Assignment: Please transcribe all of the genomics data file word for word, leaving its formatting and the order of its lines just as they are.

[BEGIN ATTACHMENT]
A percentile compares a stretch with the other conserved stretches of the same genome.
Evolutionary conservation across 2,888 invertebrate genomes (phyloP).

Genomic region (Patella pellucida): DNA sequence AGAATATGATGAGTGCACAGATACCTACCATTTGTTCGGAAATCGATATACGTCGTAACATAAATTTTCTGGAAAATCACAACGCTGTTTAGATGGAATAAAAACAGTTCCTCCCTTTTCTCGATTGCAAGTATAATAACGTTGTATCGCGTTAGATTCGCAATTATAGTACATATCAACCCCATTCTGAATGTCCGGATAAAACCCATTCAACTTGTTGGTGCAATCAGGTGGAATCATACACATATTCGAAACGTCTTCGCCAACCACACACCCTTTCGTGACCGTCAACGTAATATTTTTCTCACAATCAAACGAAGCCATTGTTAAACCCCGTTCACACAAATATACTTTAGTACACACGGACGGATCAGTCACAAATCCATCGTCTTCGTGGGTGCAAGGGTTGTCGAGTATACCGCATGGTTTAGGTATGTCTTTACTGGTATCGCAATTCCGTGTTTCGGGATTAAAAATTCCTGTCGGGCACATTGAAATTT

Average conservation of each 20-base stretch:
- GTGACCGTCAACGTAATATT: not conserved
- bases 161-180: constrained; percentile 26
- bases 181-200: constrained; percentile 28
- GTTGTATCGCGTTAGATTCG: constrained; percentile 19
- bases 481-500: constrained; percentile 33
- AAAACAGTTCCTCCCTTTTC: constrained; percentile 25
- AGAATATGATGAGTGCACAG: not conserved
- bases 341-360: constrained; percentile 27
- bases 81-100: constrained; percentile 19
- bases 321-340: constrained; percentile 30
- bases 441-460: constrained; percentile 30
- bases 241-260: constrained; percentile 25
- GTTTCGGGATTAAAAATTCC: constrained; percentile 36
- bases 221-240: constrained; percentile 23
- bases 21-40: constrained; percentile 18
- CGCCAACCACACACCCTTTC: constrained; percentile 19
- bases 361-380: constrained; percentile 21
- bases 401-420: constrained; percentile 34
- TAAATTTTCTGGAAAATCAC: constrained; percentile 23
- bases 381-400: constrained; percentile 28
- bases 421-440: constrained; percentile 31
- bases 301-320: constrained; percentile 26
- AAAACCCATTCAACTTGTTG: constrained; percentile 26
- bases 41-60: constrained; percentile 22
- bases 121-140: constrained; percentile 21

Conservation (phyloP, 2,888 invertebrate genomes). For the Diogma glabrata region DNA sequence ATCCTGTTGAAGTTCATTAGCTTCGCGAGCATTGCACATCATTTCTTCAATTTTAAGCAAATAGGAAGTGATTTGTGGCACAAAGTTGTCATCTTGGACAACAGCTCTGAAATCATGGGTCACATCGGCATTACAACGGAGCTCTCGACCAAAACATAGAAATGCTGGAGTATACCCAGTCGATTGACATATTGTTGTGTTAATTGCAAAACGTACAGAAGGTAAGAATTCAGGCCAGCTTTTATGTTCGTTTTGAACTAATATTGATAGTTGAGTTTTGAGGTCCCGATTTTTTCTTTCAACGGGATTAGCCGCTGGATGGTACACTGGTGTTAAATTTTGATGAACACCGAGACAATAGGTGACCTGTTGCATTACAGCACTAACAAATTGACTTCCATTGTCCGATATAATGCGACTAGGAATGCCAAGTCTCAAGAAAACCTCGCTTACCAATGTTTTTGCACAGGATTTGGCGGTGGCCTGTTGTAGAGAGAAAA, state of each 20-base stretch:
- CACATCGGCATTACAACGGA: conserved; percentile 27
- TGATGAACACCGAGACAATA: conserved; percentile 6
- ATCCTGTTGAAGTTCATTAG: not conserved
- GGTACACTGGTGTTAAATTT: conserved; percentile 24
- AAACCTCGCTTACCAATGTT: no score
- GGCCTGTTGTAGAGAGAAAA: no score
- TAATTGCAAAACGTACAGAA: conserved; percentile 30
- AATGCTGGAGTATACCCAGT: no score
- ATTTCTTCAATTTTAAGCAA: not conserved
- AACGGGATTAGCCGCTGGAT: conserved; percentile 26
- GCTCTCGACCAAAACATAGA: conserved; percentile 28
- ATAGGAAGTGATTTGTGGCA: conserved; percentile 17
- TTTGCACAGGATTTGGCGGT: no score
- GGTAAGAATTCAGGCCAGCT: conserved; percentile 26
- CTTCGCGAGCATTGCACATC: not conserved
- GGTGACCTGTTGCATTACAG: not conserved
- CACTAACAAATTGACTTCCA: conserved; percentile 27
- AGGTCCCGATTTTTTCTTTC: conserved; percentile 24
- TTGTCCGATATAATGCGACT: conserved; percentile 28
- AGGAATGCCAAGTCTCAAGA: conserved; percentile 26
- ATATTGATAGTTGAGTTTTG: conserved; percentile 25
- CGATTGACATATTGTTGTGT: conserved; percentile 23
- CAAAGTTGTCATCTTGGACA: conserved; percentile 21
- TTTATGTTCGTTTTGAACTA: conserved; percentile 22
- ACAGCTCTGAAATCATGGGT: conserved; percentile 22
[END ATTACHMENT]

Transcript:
A percentile compares a stretch with the other conserved stretches of the same genome.
Evolutionary conservation across 2,888 invertebrate genomes (phyloP).

Genomic region (Patella pellucida): DNA sequence AGAATATGATGAGTGCACAGATACCTACCATTTGTTCGGAAATCGATATACGTCGTAACATAAATTTTCTGGAAAATCACAACGCTGTTTAGATGGAATAAAAACAGTTCCTCCCTTTTCTCGATTGCAAGTATAATAACGTTGTATCGCGTTAGATTCGCAATTATAGTACATATCAACCCCATTCTGAATGTCCGGATAAAACCCATTCAACTTGTTGGTGCAATCAGGTGGAATCATACACATATTCGAAACGTCTTCGCCAACCACACACCCTTTCGTGACCGTCAACGTAATATTTTTCTCACAATCAAACGAAGCCATTGTTAAACCCCGTTCACACAAATATACTTTAGTACACACGGACGGATCAGTCACAAATCCATCGTCTTCGTGGGTGCAAGGGTTGTCGAGTATACCGCATGGTTTAGGTATGTCTTTACTGGTATCGCAATTCCGTGTTTCGGGATTAAAAATTCCTGTCGGGCACATTGAAATTT

Average conservation of each 20-base stretch:
- GTGACCGTCAACGTAATATT: not conserved
- bases 161-180: constrained; percentile 26
- bases 181-200: constrained; percentile 28
- GTTGTATCGCGTTAGATTCG: constrained; percentile 19
- bases 481-500: constrained; percentile 33
- AAAACAGTTCCTCCCTTTTC: constrained; percentile 25
- AGAATATGATGAGTGCACAG: not conserved
- bases 341-360: constrained; percentile 27
- bases 81-100: constrained; percentile 19
- bases 321-340: constrained; percentile 30
- bases 441-460: constrained; percentile 30
- bases 241-260: constrained; percentile 25
- GTTTCGGGATTAAAAATTCC: constrained; percentile 36
- bases 221-240: constrained; percentile 23
- bases 21-40: constrained; percentile 18
- CGCCAACCACACACCCTTTC: constrained; percentile 19
- bases 361-380: constrained; percentile 21
- bases 401-420: constrained; percentile 34
- TAAATTTTCTGGAAAATCAC: constrained; percentile 23
- bases 381-400: constrained; percentile 28
- bases 421-440: constrained; percentile 31
- bases 301-320: constrained; percentile 26
- AAAACCCATTCAACTTGTTG: constrained; percentile 26
- bases 41-60: constrained; percentile 22
- bases 121-140: constrained; percentile 21

Conservation (phyloP, 2,888 invertebrate genomes). For the Diogma glabrata region DNA sequence ATCCTGTTGAAGTTCATTAGCTTCGCGAGCATTGCACATCATTTCTTCAATTTTAAGCAAATAGGAAGTGATTTGTGGCACAAAGTTGTCATCTTGGACAACAGCTCTGAAATCATGGGTCACATCGGCATTACAACGGAGCTCTCGACCAAAACATAGAAATGCTGGAGTATACCCAGTCGATTGACATATTGTTGTGTTAATTGCAAAACGTACAGAAGGTAAGAATTCAGGCCAGCTTTTATGTTCGTTTTGAACTAATATTGATAGTTGAGTTTTGAGGTCCCGATTTTTTCTTTCAACGGGATTAGCCGCTGGATGGTACACTGGTGTTAAATTTTGATGAACACCGAGACAATAGGTGACCTGTTGCATTACAGCACTAACAAATTGACTTCCATTGTCCGATATAATGCGACTAGGAATGCCAAGTCTCAAGAAAACCTCGCTTACCAATGTTTTTGCACAGGATTTGGCGGTGGCCTGTTGTAGAGAGAAAA, state of each 20-base stretch:
- CACATCGGCATTACAACGGA: conserved; percentile 27
- TGATGAACACCGAGACAATA: conserved; percentile 6
- ATCCTGTTGAAGTTCATTAG: not conserved
- GGTACACTGGTGTTAAATTT: conserved; percentile 24
- AAACCTCGCTTACCAATGTT: no score
- GGCCTGTTGTAGAGAGAAAA: no score
- TAATTGCAAAACGTACAGAA: conserved; percentile 30
- AATGCTGGAGTATACCCAGT: no score
- ATTTCTTCAATTTTAAGCAA: not conserved
- AACGGGATTAGCCGCTGGAT: conserved; percentile 26
- GCTCTCGACCAAAACATAGA: conserved; percentile 28
- ATAGGAAGTGATTTGTGGCA: conserved; percentile 17
- TTTGCACAGGATTTGGCGGT: no score
- GGTAAGAATTCAGGCCAGCT: conserved; percentile 26
- CTTCGCGAGCATTGCACATC: not conserved
- GGTGACCTGTTGCATTACAG: not conserved
- CACTAACAAATTGACTTCCA: conserved; percentile 27
- AGGTCCCGATTTTTTCTTTC: conserved; percentile 24
- TTGTCCGATATAATGCGACT: conserved; percentile 28
- AGGAATGCCAAGTCTCAAGA: conserved; percentile 26
- ATATTGATAGTTGAGTTTTG: conserved; percentile 25
- CGATTGACATATTGTTGTGT: conserved; percentile 23
- CAAAGTTGTCATCTTGGACA: conserved; percentile 21
- TTTATGTTCGTTTTGAACTA: conserved; percentile 22
- ACAGCTCTGAAATCATGGGT: conserved; percentile 22